Earlier screening, risk assessment and health optimisation in perioperative pathways: guide for providers and integrated care boards

Classification: Official

Publication reference: PR2096

This guide has been developed by NHS England in partnership with the Centre for Perioperative Care and the Royal College of Anaesthetists.


The need to support patients to have the best possible health outcomes has never been greater. We have a collective responsibility to ensure that long-term conditions are identified and managed well, and patients supported to improve their health and fitness.

These aspirations are particularly important in perioperative pathways. Patients who are unfit or have co-morbidities that impact on their day-to-day living are at higher risk of complications and mortality from surgery. Complications increase length of hospital stay and health resource use in both primary and secondary care, and are associated with reduced long-term survival and quality of life. Though complications can often be avoided through health optimisation and high-quality perioperative care, clinicians commonly need to cancel patients in the days running up to planned surgery because they consider the risks of proceeding without optimisation are too high. This can be hard for the patient and disruptive for the system. Opportunities to optimise patients’ health and fitness must be taken as early as possible.

Local systems and providers will determine the best ways of achieving these core requirements. Implementation of digital pathways, and ensuring appropriate support for patients unable to access them, is in keeping with wider NHS policy. Appointing perioperative care co-ordinators can support the non-clinical aspects of delivering this modernised perioperative pathway, boosting the efficiency of existing preoperative assessment nurses and teams.

These changes to perioperative care have the potential to transform patient experience, patient outcomes and service efficiency. I hope this guide supports you in delivering the required changes to improve perioperative patient care.

Professor Ramani Moonesinghe OBE
National Clinical Director for Critical and Perioperative Care, NHS England

1. Introduction

The NHS delivery plan for tackling the COVID-19 backlog of elective care commits to strengthening perioperative care pathways starting at the point of referral or listing for surgery to support patients’ preparation.  This is vital for the recovery of elective care as up to one third of on-the-day cancellations are owing to clinical reasons, such as patients being unfit for the type of surgery or anaesthetic they were listed for.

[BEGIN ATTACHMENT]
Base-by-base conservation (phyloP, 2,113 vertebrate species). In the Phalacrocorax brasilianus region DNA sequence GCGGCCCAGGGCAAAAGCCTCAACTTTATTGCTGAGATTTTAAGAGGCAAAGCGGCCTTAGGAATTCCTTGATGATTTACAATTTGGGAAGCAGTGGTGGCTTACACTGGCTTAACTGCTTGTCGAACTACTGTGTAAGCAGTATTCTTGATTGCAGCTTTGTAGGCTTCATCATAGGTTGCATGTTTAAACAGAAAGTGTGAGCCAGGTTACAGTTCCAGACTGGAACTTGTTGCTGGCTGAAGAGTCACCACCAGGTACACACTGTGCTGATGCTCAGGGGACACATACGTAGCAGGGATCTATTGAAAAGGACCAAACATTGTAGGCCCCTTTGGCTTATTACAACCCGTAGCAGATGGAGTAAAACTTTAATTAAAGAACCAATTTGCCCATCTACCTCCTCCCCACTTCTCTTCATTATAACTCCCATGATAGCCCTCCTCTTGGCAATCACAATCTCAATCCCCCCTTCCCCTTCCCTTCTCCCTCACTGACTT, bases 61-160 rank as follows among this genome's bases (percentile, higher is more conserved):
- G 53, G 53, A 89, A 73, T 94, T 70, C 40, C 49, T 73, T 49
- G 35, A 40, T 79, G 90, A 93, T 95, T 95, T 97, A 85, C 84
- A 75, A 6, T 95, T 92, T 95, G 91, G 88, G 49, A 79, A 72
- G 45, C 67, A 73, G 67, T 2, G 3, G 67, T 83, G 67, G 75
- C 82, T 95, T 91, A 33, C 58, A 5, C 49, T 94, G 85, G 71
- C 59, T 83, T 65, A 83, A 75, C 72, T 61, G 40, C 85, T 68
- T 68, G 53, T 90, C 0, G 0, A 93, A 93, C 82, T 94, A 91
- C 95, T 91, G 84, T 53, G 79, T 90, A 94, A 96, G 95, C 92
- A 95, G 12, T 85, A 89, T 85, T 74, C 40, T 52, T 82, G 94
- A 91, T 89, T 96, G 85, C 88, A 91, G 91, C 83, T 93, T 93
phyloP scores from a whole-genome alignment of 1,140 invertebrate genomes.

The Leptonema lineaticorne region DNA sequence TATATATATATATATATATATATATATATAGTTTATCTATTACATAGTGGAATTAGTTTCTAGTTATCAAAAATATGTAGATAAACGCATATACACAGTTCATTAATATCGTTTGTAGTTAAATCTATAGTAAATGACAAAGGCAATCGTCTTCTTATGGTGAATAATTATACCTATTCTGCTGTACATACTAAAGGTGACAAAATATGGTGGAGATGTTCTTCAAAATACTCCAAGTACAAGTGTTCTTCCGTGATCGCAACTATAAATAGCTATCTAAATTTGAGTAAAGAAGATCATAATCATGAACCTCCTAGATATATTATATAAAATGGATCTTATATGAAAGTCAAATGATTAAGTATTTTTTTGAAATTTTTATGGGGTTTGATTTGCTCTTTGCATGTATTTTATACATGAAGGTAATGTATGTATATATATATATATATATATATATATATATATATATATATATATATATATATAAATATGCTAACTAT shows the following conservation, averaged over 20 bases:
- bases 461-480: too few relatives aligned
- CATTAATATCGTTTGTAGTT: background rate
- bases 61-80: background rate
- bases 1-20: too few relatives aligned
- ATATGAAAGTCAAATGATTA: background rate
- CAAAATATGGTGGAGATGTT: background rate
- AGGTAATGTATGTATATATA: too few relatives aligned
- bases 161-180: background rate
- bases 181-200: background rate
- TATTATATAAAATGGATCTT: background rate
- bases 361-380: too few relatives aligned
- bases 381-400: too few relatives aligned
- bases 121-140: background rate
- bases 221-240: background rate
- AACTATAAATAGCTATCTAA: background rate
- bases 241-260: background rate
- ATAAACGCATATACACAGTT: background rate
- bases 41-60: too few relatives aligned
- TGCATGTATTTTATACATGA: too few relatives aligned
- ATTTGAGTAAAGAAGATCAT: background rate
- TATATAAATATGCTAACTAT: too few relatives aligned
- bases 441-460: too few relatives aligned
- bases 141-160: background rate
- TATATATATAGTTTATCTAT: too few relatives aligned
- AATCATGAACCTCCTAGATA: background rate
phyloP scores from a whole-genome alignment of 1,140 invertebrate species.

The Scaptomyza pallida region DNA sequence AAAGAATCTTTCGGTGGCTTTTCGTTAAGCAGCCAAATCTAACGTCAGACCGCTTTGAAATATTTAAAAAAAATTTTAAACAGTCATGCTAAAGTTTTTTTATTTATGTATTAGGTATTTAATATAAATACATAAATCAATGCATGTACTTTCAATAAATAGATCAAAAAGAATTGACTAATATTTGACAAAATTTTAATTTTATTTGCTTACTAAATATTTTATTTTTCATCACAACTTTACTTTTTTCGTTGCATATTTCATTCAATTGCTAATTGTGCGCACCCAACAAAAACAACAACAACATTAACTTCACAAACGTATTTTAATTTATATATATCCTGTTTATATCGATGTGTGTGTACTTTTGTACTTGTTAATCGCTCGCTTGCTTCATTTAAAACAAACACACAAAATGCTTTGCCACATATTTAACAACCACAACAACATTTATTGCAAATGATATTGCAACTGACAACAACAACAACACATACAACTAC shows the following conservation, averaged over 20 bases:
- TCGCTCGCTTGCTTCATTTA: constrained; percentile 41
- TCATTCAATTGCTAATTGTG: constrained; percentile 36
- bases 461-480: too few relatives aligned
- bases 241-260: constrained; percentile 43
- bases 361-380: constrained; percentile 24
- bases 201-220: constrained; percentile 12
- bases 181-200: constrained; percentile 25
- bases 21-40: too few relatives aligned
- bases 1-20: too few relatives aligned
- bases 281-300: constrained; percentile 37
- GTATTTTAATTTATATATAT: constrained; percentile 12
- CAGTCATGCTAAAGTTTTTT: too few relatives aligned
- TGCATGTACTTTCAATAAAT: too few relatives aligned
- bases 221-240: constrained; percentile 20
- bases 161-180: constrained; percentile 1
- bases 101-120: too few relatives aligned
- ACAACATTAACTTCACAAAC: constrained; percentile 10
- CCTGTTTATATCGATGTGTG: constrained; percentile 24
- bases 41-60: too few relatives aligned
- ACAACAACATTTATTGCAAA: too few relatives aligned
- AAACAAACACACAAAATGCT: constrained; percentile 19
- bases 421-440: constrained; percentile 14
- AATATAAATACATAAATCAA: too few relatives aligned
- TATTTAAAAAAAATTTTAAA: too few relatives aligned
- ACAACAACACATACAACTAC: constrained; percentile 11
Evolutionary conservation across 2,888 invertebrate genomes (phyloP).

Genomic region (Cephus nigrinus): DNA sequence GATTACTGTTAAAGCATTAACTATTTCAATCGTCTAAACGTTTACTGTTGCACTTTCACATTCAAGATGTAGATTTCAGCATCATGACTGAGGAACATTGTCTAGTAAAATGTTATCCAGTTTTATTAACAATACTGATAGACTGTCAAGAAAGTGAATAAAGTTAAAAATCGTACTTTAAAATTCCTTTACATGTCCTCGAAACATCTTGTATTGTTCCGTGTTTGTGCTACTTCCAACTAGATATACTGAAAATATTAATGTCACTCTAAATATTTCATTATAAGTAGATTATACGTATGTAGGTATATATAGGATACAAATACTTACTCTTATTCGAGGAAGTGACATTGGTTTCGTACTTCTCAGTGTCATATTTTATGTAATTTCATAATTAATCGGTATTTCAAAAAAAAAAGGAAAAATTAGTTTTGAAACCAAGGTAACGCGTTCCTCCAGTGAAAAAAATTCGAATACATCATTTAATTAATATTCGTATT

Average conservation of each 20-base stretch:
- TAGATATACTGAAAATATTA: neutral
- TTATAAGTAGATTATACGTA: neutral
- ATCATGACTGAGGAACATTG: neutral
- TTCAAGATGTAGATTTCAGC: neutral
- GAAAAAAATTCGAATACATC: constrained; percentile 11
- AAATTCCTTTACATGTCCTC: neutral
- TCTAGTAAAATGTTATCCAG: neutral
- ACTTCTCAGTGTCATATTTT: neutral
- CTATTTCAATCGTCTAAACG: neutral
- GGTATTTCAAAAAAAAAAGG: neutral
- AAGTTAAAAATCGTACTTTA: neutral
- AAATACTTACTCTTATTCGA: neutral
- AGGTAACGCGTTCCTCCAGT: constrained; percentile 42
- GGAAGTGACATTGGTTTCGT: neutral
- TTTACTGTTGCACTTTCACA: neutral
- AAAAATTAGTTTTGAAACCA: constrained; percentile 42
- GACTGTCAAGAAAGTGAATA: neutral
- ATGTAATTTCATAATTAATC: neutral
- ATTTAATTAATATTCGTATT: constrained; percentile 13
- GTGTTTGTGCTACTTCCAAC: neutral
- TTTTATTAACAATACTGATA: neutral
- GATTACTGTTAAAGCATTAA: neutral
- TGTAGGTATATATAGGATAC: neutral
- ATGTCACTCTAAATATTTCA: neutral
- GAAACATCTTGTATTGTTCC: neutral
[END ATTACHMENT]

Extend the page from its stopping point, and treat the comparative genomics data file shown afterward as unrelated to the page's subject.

In the first instance, providers are asked to screen all adult patients waiting for inpatient surgery and where necessary begin their optimisation as early as possible in the patient pathway.  Section 3.20 of the 2023/24 NHS Standard Contract sets out that providers “must, by no later than 31 March 2024, implement a system of early screening, risk assessment and health optimisation for all adult service users waiting for inpatient surgery, in accordance with the requirements on perioperative care co-ordination set out in the NHS Elective Recovery Plan”.

Providers should now determine which surgical pathways are their highest priority for implementing early screening and optimisation but, as a minimum, introduce the five core requirements (see section 2) for all inpatient pathways by April 2024.

In the first instance, providers are asked to implement these requirements for adult patients waiting for inpatient surgery. By April 2024 we expect them to be in place across all adult elective inpatient pathways. However, these principles can be of benefit to patients on all surgical pathways and providers are encouraged to consider how these can also be extended to outpatient surgical pathways.

This guide supports providers and integrated care boards to implement early screening, risk assessment and health optimisation for patients waiting for surgery. It builds on the clinical guideline Preoperative assessment and optimisation, published by a cross-specialty, multidisciplinary working group (including the Royal College of Anaesthetists, Royal College of Surgeons of England, Royal College of General Practitioners and the Centre for Perioperative Care) in June 2021.

Screening – a standardised approach to identifying long-term conditions or risk factors for poor health outcomes, such as a questionnaire or specific investigations.

Risk assessment – the process of assessing a person’s risk from undergoing a surgical procedure or anaesthesia.